Niagara Gazette

April 30, 2013

DELUCA: Ronda's legacy of love will keep her memory alive

Michele DeLuca
Niagara Gazette

Niagara Gazette — Ronda Koban-Sortore had hoped to leave some videos for her kids. But, there simply wasn't enough time. 

Though she had been ill for years, first with a brain aneurism, then a battle with cancer, which after five years returned with a vengeance, she died rather unexpectedly on Friday. So, Andrea, 12, and Zachary, 17, won't have videos with personalized messages from their mom. But, what they will have is a legion of their mother's friends and family so devoted and so stunning in size, that the siblings will likely be supported their whole lives by a web of love their mother created.

I never met Ronda. I was supposed to go to her house to interview her when I wrote a story about a fundraiser planned for her last February, but she wasn't up to a visit. The event was a few days later, and organizers had not expected the largest outpouring of affection and concern any of them had ever experienced. They'd hoped for 100 or so baskets to raffle and 300 came in. I'm told the Lewiston-Porter High School cafeteria was mobbed the day of the event. 

I did talk to Ronda on the phone and she was charming and deeply honest, just like everyone said. So, I have a fairly clear picture of this remarkable woman, who friends said didn't like to be seen without one of her many wigs perfectly combed and makeup done just so, who always kissed everyone hello and goodbye, and who made people feel blessed to know her.  

Co-owner of the Niagara Street restaurant Koban's, which her dad opened years ago with her mom and her sister, Ronda also worked for a time at a firemen's credit union and in the Town of Lewiston courts.  Between her jobs and the friends she made through her children's schools and hobbies, she knew people from all walks of life. 

She only had a few last wishes, and one of them was the videos. When I heard that, I couldn't help thinking about how to make it up to her children — give them something that they could look back on when they wanted to remember their mom. The only thing I could think to do was to let Ronda's friends share a few words about Ronda so that, at least, some of the many stories about her would be on record in these pages for all time. 

One of her very best friends, Ann Marie DiMino Hepfer, made it a point to visit Ronda every day, driving from her DeVeaux neighborhood to Lewiston to say good morning and good night. She told me how Ronda was always trying to stay positive through her illnesses and through all the struggles somehow managed to pull her little family closer. How Ronda's face would light up every time her daughter, Andrea, came into the room and how Ronda's son, Zach, a hockey player for Lewiston-Porter, made a goal during a game recently and raised his fist to the sky as if to say, "this one is for you mom."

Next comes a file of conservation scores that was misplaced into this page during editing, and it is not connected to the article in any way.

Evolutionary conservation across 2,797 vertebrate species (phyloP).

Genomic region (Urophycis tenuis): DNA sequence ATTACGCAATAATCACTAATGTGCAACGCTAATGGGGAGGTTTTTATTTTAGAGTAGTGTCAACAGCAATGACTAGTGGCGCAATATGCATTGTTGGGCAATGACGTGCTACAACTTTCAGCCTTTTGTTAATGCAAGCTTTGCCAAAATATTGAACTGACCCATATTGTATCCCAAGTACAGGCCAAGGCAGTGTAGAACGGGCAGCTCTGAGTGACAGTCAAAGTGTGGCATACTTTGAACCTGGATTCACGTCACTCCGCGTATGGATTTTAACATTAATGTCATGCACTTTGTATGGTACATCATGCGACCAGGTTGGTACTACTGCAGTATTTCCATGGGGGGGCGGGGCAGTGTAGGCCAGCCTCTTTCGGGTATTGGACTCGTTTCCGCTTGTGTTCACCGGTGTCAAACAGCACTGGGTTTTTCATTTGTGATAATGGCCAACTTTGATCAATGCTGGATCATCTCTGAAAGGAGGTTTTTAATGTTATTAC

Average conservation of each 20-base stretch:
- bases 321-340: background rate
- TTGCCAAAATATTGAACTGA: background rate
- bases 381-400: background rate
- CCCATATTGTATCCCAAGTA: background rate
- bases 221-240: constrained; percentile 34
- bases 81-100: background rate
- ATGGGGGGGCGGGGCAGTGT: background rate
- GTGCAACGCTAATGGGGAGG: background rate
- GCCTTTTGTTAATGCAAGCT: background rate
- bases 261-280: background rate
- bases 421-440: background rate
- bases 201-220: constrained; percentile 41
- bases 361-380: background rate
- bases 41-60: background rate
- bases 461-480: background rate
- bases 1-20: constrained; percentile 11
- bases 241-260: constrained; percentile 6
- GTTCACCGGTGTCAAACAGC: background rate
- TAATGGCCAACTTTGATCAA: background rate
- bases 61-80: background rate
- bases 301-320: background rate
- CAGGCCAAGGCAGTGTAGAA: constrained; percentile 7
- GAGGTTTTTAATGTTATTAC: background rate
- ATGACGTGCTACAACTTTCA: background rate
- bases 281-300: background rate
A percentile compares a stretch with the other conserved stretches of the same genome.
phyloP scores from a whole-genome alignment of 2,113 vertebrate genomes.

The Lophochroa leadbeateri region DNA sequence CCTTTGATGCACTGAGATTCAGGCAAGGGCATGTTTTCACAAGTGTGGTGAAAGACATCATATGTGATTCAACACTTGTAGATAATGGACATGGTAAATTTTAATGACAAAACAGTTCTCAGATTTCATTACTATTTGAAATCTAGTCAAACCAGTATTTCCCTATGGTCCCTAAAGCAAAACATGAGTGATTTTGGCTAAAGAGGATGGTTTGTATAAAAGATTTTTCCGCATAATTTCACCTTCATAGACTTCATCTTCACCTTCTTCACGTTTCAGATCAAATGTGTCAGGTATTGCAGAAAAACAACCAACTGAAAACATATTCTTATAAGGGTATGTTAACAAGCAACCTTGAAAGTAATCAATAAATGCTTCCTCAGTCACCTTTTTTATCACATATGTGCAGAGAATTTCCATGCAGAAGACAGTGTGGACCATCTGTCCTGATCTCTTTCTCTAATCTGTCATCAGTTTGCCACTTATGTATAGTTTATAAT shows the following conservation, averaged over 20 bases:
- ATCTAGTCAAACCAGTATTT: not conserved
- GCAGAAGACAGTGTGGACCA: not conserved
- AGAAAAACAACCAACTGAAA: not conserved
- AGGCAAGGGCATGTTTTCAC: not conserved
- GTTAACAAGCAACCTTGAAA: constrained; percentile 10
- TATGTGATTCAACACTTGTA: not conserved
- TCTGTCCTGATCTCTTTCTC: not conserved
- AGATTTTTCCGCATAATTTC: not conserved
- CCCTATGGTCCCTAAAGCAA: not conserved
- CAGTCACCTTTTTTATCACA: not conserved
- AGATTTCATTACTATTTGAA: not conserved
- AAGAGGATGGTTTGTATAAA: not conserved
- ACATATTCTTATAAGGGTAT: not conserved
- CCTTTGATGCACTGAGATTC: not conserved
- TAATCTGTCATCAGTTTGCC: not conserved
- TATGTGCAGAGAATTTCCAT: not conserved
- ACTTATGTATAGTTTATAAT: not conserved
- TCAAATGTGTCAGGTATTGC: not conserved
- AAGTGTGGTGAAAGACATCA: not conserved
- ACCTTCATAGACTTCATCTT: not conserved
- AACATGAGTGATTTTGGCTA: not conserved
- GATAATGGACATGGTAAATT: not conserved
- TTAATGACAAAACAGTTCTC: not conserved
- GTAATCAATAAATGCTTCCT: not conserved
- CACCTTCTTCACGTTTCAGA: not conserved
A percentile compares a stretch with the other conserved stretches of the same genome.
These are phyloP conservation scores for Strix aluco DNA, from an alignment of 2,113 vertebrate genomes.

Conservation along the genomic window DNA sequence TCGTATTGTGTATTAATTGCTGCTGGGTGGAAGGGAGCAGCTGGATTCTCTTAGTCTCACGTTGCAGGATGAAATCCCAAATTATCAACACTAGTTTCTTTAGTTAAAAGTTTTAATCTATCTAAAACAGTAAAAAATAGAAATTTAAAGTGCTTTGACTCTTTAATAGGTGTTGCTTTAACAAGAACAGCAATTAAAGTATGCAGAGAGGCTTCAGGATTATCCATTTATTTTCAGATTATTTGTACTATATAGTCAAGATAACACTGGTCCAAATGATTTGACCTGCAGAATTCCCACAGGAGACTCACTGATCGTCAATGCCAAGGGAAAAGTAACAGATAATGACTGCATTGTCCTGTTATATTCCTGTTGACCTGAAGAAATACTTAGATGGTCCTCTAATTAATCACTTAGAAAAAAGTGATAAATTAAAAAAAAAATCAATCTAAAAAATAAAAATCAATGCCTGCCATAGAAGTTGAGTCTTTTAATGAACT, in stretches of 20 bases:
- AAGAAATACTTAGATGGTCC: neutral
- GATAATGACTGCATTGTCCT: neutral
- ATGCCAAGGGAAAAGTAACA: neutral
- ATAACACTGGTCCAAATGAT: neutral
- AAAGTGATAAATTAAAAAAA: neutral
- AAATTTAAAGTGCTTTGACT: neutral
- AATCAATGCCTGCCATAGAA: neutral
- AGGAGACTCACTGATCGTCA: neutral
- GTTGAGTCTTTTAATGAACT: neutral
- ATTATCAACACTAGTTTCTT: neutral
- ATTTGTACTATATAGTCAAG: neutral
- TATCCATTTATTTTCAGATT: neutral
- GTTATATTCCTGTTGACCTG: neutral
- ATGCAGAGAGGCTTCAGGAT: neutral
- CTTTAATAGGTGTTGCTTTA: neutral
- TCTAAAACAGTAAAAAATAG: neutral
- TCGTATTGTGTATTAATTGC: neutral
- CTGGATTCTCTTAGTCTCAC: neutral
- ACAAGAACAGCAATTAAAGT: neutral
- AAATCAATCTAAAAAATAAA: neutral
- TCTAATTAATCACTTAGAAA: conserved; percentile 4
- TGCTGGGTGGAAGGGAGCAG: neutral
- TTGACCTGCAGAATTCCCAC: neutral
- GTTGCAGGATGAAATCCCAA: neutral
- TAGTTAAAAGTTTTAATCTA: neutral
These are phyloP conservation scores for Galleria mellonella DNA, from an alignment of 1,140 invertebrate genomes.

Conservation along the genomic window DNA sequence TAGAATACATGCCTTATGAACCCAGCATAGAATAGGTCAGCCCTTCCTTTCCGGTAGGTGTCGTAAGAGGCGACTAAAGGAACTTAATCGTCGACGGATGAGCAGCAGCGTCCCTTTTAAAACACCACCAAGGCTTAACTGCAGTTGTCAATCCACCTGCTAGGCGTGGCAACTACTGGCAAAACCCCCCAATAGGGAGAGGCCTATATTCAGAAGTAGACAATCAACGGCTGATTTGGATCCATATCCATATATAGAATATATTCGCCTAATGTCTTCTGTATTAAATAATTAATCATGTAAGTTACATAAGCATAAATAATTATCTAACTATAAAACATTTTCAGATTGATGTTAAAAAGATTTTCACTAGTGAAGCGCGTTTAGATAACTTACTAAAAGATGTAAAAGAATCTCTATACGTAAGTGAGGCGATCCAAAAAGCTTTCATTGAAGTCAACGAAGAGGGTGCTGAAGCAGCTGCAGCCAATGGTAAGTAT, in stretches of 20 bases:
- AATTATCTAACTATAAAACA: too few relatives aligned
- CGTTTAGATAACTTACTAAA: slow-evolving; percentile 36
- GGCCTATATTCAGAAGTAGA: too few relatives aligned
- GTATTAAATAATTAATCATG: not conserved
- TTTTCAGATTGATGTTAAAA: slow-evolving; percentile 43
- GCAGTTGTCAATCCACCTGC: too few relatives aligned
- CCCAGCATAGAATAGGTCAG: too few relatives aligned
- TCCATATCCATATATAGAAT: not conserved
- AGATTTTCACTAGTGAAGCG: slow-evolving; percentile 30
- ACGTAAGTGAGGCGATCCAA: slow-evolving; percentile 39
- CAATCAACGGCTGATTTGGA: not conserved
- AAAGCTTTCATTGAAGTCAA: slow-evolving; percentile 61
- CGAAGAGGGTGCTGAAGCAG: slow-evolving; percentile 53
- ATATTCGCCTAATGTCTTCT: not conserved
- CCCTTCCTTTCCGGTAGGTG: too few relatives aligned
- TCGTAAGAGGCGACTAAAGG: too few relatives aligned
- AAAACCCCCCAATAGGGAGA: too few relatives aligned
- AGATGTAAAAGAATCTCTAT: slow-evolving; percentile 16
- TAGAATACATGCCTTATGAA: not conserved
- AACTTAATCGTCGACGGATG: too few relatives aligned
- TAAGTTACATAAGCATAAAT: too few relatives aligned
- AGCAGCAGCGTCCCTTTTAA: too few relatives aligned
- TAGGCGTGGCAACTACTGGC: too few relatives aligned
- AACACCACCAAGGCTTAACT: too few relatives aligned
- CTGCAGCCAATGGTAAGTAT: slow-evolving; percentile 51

"I'm happy because she's out of pain, but I'm going to miss going there every day," said Ann Marie, who told me she learned the meaning of courage from Rhonda in a long friendship which she said has "totally changed me." 

She was there at Ronda's peaceful passing at Niagara Hospice, with about 40 other family members and friends, and now Ann Marie cannot quite believe the hole that is left in her own heart. 

"Her daughter,  Andrea, tells me all the time, it will be fine because 'my mother is going to live on, through me,'" Ann Marie said, her voice filled with admiration for the young girl with a ready smile, just like her mother.  

As Ronda's friends and family prepared for her funeral service, which will be held today at St. Mary's, I was able to reach a couple more of Ronda's friends, including Zach's third grade teacher, Kami Halgash, who laughed as she lovingly recalled Ronda's many unsuccessful matchmaking attempts, and described Ronda as  "like a magnet. You wanted to be around her. She was definitely someone who, when you were in her presence just lifted you up. Her laughter was so contagious."

Another friend, Sharon Dyster, struggled for just the right words. She recalled Ronda's actions just the other day, when an ambulance arrived to take her to hospice for pain management. "When the attendants came in, this woman who was in such excruciating pain sat up and extended her hand and said 'Hi, I'm Ronda,' and she thanked them for coming to take her to hospice." 

I asked Sharon what Ronda might have told her children if she'd had the chance to make a video. "I think she would have simply wanted them to remember how much she loved and adored them and how proud she was to be their mom," she replied.  

I think that Ronda's legacy is best explained in her own words, which I still have in my notes from the day we talked on the phone. She told me how overwhelmed she was by the endless meals delivered to her home, the enduring love of her husband, her "wonderful" children and all the family and friends. And how she wouldn't change anything if it meant giving up the unbelievable love that surrounded her like a giant embrace.

"They say that good comes out of any situation," she told me. "I might not know exactly all the good, but I might have touched someone else who is having a hard time dealing with something. Maybe they'll hear my story and believe that something good might come out of their own."

And maybe — just maybe — someone struggling right now believes just that. Then another of Ronda's last wishes would come true.